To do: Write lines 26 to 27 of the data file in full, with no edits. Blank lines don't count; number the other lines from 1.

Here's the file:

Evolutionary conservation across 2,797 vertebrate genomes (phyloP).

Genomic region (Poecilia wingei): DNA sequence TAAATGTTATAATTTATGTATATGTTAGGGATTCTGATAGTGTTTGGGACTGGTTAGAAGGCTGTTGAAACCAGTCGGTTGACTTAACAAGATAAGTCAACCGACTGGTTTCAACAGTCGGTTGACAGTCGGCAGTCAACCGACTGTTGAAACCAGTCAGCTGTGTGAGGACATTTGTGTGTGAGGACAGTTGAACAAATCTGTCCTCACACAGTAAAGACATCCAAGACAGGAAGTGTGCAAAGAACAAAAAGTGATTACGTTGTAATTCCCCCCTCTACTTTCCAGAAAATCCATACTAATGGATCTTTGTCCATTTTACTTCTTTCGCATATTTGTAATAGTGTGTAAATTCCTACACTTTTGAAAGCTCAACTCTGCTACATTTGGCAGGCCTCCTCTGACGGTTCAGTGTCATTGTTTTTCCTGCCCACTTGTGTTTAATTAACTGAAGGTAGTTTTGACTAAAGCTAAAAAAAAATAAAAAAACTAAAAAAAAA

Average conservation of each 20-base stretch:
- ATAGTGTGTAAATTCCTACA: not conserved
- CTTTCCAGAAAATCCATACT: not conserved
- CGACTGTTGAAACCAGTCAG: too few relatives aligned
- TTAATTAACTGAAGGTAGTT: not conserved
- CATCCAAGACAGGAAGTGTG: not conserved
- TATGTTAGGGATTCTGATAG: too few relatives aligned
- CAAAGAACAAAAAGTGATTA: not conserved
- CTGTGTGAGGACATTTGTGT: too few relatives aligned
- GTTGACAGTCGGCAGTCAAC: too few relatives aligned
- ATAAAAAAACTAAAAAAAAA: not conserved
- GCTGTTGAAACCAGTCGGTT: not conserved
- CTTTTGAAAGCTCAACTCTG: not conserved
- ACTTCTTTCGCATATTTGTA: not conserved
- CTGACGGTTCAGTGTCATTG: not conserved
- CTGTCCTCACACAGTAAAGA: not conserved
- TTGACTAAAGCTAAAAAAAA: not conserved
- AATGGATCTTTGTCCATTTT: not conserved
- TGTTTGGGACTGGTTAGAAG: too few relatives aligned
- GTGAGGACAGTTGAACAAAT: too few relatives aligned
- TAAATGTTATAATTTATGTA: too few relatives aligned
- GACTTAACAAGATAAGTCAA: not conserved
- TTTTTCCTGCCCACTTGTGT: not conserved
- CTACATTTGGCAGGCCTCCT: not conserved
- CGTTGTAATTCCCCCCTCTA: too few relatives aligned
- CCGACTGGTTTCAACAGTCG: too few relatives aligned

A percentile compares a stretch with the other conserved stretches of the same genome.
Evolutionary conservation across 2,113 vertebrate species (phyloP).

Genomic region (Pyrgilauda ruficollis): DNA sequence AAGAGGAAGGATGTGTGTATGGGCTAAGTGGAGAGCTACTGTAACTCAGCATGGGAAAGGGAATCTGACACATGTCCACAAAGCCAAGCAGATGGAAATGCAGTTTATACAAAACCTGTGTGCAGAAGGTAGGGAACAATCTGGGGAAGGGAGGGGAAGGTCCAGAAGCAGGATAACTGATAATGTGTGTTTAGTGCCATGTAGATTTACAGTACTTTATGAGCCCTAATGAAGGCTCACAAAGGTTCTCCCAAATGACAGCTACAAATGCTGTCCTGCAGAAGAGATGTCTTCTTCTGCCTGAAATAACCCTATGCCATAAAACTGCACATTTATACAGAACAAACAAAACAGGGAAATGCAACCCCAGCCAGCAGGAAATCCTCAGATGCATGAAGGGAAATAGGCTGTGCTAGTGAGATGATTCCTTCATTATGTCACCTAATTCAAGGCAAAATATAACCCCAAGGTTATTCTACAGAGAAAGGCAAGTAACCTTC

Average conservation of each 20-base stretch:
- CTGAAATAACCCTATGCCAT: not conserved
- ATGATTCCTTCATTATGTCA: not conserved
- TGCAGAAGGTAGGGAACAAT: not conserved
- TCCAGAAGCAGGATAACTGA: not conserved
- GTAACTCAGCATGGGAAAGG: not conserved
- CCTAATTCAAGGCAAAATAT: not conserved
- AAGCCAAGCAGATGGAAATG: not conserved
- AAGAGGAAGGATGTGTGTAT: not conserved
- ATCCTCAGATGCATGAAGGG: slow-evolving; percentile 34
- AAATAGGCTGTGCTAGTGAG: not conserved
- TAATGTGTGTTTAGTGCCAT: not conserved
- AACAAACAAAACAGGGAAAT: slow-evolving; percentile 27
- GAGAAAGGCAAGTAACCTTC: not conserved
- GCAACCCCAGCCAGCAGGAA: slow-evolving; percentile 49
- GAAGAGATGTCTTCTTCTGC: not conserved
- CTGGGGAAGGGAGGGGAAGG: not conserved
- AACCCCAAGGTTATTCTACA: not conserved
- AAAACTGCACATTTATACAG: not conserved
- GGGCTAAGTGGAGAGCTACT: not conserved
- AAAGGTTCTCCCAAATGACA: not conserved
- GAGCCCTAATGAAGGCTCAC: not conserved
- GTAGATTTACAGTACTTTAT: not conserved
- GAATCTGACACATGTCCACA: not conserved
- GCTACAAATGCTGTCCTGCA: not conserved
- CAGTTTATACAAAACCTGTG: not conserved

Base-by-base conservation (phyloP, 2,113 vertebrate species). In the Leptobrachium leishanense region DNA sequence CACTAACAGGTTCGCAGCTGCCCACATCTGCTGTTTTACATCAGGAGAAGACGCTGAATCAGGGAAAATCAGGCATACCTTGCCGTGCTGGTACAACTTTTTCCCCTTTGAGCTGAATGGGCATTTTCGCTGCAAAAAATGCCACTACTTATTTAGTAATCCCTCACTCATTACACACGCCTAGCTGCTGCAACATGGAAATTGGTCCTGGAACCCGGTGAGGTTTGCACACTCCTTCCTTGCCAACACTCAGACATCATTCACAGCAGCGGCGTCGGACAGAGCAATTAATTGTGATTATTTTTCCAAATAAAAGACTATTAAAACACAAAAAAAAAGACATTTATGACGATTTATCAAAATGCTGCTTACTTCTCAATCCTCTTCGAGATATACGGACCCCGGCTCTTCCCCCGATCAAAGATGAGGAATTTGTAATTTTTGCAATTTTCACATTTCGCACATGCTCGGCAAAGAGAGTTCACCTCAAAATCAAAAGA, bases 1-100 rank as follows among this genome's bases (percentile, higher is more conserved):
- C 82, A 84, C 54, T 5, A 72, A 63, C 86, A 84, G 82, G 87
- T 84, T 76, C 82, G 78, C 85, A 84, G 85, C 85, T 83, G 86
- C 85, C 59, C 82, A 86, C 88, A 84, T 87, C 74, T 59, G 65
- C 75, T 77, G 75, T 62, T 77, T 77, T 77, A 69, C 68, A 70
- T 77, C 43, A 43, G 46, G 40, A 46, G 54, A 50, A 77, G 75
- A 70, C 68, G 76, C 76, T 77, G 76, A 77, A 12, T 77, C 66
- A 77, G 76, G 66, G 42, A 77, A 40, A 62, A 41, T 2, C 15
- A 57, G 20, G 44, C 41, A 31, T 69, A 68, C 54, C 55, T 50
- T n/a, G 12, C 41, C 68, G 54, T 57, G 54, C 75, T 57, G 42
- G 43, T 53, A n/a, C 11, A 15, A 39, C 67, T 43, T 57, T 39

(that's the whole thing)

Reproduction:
- CTACATTTGGCAGGCCTCCT: not conserved
- CGTTGTAATTCCCCCCTCTA: too few relatives aligned